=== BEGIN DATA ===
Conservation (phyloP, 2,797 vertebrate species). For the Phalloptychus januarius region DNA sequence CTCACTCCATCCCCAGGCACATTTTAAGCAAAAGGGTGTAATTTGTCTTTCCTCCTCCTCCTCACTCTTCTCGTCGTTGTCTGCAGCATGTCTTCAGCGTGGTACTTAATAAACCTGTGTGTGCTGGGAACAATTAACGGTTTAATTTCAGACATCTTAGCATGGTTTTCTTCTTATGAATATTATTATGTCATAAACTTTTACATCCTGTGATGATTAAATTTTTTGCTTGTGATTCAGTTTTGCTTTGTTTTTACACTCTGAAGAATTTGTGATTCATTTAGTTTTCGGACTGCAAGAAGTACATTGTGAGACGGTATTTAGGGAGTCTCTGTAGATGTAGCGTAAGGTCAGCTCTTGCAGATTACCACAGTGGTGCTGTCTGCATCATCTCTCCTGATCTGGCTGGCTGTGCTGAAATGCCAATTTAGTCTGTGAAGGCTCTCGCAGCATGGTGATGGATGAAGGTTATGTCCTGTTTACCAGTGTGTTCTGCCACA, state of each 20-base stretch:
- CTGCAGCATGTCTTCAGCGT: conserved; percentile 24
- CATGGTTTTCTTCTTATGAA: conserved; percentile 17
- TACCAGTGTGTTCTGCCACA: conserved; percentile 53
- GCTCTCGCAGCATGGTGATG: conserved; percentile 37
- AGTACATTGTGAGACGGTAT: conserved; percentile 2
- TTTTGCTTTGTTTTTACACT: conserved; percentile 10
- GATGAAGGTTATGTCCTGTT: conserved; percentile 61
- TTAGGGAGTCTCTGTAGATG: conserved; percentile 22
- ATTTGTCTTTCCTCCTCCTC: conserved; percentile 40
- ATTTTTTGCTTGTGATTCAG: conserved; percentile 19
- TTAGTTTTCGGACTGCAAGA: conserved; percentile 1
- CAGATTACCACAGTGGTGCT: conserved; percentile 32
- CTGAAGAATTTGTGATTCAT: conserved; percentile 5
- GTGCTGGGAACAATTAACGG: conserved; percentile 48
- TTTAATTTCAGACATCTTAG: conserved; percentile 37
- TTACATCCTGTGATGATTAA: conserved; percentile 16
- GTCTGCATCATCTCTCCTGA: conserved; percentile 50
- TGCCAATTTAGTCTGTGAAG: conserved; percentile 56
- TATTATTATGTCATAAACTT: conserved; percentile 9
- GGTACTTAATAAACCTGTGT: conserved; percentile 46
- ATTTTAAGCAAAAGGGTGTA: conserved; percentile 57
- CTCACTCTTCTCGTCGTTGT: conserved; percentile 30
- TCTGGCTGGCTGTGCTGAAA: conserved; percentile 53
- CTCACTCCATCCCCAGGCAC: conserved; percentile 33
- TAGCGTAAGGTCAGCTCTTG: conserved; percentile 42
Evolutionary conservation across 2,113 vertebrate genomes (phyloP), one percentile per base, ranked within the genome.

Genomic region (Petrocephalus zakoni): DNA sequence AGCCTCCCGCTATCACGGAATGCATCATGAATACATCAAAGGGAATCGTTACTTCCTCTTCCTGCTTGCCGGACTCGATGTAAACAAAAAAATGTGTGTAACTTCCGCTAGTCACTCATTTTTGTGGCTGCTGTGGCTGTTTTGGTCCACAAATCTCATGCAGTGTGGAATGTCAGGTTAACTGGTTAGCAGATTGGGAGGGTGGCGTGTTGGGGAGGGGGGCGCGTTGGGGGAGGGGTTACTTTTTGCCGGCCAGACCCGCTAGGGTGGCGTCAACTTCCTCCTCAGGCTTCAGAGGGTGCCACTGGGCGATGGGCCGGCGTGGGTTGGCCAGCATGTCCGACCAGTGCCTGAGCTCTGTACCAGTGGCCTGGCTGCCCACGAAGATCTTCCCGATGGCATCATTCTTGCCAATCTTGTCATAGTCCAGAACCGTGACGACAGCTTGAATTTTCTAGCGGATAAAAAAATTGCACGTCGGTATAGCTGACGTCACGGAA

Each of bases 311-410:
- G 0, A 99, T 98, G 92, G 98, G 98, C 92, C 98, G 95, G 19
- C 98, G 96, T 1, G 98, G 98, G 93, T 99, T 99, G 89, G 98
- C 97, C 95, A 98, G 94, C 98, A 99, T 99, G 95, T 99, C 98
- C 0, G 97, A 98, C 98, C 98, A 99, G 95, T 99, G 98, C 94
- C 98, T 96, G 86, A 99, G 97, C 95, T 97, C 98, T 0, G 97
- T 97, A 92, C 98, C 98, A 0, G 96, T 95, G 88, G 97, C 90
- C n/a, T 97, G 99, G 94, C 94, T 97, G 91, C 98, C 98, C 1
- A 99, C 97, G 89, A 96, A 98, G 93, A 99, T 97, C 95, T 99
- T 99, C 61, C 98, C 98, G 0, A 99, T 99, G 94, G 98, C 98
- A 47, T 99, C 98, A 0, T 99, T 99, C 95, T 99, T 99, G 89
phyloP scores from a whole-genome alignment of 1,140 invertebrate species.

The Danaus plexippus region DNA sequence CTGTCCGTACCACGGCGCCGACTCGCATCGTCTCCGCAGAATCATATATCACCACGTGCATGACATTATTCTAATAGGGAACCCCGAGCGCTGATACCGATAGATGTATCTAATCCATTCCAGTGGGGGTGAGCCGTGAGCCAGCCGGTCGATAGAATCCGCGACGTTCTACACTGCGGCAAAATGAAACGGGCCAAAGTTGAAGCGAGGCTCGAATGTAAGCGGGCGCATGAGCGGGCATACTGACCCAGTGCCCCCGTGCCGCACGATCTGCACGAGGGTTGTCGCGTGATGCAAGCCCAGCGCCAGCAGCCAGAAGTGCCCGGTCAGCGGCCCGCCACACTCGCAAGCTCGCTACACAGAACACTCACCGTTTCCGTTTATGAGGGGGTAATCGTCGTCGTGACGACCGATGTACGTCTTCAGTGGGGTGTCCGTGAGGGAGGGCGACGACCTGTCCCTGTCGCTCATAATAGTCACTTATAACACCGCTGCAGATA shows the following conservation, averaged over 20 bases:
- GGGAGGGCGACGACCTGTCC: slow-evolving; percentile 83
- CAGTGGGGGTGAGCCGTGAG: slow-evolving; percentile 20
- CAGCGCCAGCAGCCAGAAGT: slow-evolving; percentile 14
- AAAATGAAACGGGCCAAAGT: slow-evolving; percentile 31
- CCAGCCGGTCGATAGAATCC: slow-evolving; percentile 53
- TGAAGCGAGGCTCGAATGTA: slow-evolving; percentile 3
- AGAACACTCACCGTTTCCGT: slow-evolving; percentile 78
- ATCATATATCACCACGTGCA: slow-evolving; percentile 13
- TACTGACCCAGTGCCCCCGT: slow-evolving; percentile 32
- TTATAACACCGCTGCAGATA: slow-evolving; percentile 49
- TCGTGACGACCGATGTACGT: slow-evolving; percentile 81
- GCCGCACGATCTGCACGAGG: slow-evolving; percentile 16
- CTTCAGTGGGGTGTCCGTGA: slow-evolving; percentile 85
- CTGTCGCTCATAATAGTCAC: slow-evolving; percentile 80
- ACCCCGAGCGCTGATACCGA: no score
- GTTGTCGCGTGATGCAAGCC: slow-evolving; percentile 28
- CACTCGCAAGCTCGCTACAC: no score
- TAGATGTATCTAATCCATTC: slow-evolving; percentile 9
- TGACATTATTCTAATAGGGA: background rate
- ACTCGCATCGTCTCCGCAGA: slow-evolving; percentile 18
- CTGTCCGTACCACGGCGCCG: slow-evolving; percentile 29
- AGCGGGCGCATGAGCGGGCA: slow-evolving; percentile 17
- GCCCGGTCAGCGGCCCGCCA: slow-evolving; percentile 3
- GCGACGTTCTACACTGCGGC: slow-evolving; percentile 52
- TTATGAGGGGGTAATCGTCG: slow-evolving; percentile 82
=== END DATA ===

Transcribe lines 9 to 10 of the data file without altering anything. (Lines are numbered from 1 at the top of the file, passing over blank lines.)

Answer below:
- TTAGGGAGTCTCTGTAGATG: conserved; percentile 22
- ATTTGTCTTTCCTCCTCCTC: conserved; percentile 40